Following its exclusive exhibitions that featured works by Mehmet Güler and Nur Özalp, the Tem Art Gallery will present a third artist from Germany this season. The latest works by painter Gülden Artun will be on display at the gallery from April 22 to June 22.
Artun began her studies in painting in 1977 at the Berlin Academy of Arts and completed them as a master-class student studying with Marwan. In 1981, she won a scholarship from the Berlin Academy of Arts, and in 1990 she received a grant from the Berlin Senate Department for Culture. She currently works in Emsdetten, Germany.
The acclaimed artist lets her paintings tell their own stories, which in turn let's fans arrive at their own conclusions. In her work, we see the human condition itself; we see affection, anger, lethargy, and extravagance depicted on canvas.
Candy Butterfly, 2017
The essence of her paintings consists of human nature, the harmonies and contradictions of humankind, the twists and turns of life, the musicality of colors (and the sounds that emerge from them) and the various intellectual and imaginative dimensions of her work, all in a mutual embrace.
All of Artun's paintings contain a definite objectivity that she has adapted in to her own language. They contain the richness of nature, color and thought. Each painting tells a distinct story. Artun's paintings strive to take us closer to the core of our existence, revealing the true nature of an object (the softness of velvet, the way that gauze becomes mist or vice versa, cards transformed into walls, fans, or obscure photographs).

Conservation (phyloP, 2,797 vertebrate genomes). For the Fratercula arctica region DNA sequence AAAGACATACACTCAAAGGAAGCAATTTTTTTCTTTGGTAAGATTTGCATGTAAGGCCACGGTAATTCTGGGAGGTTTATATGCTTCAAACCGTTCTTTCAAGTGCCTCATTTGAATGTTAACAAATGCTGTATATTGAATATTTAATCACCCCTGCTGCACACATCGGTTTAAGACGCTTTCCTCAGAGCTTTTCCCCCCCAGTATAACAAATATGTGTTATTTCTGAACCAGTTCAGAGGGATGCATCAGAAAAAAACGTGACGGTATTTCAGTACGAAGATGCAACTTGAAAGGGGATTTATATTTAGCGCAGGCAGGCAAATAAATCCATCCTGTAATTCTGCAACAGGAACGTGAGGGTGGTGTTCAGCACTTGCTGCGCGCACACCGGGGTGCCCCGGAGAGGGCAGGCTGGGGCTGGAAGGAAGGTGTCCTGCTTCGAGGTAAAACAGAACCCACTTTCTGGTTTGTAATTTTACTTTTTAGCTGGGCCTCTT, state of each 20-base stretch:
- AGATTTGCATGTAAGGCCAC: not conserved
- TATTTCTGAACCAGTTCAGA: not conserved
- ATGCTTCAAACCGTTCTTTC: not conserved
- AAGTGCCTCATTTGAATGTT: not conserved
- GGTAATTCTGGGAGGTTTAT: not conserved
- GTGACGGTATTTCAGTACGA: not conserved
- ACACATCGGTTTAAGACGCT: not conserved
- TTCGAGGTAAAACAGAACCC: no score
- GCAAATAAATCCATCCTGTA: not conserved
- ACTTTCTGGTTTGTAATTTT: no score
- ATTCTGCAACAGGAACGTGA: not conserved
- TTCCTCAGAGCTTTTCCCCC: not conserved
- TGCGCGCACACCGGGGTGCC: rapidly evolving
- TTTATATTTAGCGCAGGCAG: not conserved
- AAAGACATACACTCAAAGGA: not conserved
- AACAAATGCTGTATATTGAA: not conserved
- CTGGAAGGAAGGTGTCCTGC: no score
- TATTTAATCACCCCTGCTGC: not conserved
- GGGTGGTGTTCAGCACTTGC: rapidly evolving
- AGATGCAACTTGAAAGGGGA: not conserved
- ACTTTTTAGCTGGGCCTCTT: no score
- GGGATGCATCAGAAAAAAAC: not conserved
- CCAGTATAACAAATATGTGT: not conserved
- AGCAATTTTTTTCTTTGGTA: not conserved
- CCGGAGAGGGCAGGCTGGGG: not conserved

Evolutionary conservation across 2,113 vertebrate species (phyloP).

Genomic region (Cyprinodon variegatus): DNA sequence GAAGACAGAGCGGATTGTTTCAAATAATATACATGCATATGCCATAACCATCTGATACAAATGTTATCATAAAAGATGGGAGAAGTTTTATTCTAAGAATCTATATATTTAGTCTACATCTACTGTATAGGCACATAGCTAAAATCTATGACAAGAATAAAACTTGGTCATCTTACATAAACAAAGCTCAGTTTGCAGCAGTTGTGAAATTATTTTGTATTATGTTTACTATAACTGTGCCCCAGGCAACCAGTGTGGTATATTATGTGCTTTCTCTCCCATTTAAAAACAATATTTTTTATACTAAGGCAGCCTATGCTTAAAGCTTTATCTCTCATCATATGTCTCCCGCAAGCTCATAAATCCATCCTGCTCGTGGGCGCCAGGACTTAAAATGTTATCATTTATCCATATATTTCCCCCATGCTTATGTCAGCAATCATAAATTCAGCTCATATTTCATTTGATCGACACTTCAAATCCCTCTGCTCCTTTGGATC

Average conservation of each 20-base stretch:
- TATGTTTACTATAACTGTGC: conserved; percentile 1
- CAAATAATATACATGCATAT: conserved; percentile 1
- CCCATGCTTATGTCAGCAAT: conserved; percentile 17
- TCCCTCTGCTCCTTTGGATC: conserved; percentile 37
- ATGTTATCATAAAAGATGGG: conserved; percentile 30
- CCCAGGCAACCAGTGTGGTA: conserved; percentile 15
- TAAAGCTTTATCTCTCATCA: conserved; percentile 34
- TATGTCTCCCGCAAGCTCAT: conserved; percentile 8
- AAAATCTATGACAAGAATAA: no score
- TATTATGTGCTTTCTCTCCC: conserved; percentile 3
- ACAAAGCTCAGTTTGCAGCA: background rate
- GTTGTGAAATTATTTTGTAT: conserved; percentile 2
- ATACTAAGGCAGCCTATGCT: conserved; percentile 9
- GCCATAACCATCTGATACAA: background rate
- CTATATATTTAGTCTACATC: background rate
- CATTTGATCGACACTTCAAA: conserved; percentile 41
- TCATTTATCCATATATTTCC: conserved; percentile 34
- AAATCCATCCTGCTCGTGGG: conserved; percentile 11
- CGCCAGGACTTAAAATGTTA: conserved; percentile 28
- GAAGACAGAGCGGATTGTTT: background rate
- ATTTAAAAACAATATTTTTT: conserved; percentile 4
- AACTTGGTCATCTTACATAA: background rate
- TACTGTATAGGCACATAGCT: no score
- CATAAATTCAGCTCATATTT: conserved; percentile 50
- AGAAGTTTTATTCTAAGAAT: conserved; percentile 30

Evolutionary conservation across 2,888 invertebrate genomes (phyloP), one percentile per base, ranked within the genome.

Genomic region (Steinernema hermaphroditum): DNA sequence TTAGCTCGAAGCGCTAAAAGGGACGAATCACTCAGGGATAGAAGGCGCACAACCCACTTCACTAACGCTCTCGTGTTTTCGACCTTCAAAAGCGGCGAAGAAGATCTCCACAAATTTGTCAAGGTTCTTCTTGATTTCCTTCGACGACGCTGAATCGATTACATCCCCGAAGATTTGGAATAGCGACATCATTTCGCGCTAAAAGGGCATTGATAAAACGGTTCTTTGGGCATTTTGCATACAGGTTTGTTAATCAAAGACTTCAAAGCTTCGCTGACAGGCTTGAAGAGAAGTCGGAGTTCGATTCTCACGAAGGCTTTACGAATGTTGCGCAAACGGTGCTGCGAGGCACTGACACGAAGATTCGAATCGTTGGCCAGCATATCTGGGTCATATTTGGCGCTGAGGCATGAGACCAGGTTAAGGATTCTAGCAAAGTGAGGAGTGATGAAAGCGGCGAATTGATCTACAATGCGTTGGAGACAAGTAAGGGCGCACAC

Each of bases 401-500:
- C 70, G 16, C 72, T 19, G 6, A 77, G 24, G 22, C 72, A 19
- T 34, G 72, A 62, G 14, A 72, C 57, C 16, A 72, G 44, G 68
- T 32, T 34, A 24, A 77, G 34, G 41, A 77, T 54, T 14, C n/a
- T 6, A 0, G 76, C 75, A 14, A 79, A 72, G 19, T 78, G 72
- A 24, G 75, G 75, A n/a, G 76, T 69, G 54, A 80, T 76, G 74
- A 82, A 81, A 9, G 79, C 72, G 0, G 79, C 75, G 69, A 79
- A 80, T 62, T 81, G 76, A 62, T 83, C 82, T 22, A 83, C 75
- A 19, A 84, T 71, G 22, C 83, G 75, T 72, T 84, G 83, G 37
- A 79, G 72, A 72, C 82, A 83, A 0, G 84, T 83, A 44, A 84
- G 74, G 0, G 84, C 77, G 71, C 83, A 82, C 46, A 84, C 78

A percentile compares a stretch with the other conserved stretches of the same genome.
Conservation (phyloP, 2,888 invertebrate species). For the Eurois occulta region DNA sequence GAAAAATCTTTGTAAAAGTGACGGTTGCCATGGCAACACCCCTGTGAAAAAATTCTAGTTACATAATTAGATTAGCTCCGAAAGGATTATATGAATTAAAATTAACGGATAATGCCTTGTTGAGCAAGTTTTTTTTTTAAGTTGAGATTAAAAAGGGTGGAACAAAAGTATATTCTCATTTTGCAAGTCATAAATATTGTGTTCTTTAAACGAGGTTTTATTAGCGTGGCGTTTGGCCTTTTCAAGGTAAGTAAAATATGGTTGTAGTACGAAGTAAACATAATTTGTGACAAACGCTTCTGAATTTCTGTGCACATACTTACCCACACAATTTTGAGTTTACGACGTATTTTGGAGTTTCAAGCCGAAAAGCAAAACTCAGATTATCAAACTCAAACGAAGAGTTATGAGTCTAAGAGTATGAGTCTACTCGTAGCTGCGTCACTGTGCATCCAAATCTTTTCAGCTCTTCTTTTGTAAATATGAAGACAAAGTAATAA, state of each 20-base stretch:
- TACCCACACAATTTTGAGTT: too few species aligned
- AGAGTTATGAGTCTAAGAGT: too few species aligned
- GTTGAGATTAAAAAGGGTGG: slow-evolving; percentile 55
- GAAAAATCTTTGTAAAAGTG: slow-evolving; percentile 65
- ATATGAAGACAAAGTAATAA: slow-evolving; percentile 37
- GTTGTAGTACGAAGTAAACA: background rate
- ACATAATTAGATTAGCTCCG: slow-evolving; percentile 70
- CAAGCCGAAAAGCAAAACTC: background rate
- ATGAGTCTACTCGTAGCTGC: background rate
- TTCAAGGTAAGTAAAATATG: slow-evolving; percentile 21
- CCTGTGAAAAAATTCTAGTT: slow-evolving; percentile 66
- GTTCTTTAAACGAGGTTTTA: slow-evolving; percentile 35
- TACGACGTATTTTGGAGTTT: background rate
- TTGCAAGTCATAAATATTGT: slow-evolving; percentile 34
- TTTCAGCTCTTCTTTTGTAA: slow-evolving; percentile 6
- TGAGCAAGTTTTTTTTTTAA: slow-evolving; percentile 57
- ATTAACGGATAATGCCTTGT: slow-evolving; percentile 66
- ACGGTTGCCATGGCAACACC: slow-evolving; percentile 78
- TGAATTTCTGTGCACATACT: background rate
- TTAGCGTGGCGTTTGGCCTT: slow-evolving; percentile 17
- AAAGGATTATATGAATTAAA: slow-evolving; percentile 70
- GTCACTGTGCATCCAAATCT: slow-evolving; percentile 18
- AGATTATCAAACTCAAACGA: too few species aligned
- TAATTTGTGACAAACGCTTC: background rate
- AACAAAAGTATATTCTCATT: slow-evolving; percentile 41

She makes veiled references to human lives in all their fragility, elucidating the relationships of objects with other objects, evoking personal memories in us, portraying the boundlessness of the horizontal and the stubbornness of the vertical.At the same time, Artun's work contains diverse themes, diverse lives, and diverse solutions, as well as the melancholy brought on by intractable problems, such as the matter of child brides, which manifests itself directly or indirectly in many of her paintings.
We sometimes encounter this in the form of a pink house, black confetti, or a piece of butterfly-shaped wedding candy. There are passengers waiting at bus-stops for what appears to be an eternity. Unconsciously, in their desire to escape the moment, they free themselves by giving themselves over to their thoughts, their memories, and their daydreams. All these phenomena are well captured in Artun's paintings.
In this exhibition, Artun's unique conception of painting has produced a sense of defiance. Even if her ostensible subject is, to some extent, the image of nature, what we actually observe is nature's luminousness and density. When it comes to the concept of time in Artun's paintings, a powerful sense of the "now" predominates, one that is situated, above all, in her lively colors.